Download presentation

Presentation is loading. Please wait.

Published byBruce Towns Modified about 1 year ago

1
1 Arlene Ash QMC - Third Tuesday September 21, 2010 (as amended, Sept 23) Analyzing Observational Data: Focus on Propensity Scores

2
2 The Problem Those with the intervention and those without have markedly different values for important measured risk factors & Outcome is related to the risk factors that are imbalanced between the groups & It is not clear how the risk factors and outcome are related Why may standard analyses be misleading?

3
3 True and Modeled Relationship Between Risk and Outcome

4
4 Is Imbalance in Risk a Problem? If we correctly model the relationship between risk factors and outcome, we correctly estimate effect of the intervention With many risk factors, hard to know if the relationship between risk factors and outcome is correctly modeled Propensity score - a way to reduce the effect of imbalance in measured risk when models may be inadequate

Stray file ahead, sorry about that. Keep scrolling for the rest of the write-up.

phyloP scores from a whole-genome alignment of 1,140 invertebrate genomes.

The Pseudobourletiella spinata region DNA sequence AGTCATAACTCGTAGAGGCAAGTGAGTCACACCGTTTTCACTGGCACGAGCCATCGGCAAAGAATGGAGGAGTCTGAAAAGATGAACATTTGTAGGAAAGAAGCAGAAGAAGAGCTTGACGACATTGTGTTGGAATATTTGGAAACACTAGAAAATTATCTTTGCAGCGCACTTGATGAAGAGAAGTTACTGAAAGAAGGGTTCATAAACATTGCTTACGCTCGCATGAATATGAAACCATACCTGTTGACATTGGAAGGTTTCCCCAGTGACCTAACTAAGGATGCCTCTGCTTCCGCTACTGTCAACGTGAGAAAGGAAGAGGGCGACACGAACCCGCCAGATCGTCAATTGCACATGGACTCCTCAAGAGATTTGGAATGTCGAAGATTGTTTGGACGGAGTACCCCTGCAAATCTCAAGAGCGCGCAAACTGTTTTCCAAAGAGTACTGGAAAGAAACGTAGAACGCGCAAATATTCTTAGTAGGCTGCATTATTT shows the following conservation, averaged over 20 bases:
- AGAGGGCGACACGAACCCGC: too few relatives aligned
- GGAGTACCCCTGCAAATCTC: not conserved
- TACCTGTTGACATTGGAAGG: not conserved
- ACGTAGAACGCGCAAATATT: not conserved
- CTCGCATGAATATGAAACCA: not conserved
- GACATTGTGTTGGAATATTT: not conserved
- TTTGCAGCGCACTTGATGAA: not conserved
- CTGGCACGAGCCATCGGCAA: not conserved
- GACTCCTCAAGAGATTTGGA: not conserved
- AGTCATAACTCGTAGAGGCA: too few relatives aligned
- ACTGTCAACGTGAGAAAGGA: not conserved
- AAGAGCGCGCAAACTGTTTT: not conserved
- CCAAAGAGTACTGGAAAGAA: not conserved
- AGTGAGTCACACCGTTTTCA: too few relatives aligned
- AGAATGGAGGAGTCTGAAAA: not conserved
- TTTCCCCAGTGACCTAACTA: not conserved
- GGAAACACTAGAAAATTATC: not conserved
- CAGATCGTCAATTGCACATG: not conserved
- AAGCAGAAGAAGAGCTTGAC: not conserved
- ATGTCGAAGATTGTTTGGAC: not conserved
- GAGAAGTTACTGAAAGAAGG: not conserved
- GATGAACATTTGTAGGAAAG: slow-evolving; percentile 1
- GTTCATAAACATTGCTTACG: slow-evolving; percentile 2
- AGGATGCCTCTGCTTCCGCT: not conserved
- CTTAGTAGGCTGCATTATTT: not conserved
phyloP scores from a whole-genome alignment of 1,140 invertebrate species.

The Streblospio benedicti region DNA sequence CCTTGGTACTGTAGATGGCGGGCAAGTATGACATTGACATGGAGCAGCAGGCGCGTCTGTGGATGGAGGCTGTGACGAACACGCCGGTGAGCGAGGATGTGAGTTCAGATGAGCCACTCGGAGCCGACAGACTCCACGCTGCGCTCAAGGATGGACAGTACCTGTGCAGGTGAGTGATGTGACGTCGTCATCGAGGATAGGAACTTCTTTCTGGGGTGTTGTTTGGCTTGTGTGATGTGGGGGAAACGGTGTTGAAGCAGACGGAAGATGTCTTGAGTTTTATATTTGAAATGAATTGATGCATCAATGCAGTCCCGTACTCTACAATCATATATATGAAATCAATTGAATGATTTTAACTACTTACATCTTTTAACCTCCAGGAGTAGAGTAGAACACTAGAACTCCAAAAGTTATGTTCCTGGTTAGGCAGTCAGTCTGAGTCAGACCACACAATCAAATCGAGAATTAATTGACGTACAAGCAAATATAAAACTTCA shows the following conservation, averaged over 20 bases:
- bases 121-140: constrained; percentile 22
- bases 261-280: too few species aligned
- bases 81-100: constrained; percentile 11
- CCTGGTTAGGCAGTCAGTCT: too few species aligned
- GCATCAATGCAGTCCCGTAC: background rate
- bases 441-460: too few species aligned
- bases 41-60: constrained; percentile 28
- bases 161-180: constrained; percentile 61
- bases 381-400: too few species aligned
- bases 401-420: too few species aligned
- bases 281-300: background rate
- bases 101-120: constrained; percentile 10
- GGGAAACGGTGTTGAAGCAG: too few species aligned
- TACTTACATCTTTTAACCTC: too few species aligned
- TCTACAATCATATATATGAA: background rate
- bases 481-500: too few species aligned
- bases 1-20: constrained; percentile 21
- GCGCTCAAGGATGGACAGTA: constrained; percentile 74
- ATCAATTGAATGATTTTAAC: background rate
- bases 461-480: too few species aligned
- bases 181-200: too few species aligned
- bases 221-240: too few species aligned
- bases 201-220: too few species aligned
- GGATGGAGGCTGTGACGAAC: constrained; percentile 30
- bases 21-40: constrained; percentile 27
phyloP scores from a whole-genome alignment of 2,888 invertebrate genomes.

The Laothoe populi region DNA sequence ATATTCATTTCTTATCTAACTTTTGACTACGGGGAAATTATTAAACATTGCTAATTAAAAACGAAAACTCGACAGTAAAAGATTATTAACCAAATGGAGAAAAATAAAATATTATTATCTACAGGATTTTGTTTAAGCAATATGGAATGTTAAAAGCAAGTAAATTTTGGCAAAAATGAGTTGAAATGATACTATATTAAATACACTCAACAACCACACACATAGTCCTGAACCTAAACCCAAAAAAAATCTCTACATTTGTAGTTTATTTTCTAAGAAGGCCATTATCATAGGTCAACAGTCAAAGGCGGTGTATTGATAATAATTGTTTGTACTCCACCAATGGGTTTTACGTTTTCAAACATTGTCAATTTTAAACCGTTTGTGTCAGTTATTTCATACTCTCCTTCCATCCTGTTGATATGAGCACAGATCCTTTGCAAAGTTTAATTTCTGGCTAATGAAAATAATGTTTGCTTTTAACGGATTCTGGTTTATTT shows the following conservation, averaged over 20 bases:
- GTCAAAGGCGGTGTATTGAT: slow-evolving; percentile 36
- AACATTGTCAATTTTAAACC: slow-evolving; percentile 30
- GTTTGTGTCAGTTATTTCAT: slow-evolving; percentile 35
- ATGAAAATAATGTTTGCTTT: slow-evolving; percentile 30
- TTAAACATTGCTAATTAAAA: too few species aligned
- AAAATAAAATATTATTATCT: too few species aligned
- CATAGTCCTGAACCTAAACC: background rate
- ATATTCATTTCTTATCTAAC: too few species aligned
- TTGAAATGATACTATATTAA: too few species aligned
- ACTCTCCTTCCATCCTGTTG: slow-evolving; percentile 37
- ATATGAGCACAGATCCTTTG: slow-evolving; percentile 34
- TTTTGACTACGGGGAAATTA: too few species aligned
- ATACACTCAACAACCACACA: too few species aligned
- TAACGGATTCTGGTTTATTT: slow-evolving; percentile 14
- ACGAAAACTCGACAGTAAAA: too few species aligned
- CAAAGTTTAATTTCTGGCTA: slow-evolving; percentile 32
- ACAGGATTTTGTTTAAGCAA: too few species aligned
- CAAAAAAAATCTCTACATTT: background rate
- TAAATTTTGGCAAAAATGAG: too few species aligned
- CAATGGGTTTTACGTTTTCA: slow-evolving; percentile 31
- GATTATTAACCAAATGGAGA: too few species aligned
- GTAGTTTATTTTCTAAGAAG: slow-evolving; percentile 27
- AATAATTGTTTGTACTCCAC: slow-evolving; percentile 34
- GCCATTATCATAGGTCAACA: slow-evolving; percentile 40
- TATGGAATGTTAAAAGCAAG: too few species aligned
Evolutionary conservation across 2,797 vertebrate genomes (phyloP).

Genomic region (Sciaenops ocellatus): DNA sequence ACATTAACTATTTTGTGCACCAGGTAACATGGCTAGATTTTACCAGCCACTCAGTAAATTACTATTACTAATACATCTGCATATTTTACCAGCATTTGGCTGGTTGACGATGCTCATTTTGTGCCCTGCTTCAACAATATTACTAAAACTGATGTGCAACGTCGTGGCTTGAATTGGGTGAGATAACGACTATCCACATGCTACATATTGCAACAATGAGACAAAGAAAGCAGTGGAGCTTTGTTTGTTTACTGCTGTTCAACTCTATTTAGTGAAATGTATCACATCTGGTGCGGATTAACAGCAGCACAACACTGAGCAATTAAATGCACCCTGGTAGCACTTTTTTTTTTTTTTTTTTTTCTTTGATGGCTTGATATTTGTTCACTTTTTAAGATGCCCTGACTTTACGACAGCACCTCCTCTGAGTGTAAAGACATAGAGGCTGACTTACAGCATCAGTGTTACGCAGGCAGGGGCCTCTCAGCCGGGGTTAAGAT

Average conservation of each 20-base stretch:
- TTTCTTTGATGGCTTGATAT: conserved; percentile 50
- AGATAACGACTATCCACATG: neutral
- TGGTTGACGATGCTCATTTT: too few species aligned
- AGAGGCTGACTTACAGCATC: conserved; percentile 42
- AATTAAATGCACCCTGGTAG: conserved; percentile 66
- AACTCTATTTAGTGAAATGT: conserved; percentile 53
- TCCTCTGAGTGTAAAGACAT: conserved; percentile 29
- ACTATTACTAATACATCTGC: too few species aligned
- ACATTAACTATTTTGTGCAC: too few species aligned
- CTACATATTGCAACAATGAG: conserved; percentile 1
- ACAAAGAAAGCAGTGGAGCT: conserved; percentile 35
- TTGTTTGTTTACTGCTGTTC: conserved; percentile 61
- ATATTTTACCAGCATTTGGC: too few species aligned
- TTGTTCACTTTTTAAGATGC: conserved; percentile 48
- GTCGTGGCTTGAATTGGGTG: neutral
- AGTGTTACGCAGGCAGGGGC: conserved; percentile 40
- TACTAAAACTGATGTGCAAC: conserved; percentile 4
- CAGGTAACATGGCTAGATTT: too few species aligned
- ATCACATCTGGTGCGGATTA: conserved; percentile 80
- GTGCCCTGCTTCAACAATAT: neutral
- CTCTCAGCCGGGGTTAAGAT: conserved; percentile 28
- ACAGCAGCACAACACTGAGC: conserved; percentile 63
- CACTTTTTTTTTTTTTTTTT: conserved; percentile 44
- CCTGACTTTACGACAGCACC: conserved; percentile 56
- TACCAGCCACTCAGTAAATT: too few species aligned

5
5 Propensity Score Method (Key Idea) The propensity score (PS) for an observation is the probability that the observation is “exposed” or “got the intervention” Use the PS model in pre-processing the data –To draw a sub-sample where the exposed and non- exposed groups are fairly balanced on risk factors. Then –Use standard techniques to analyze the sub-sample

6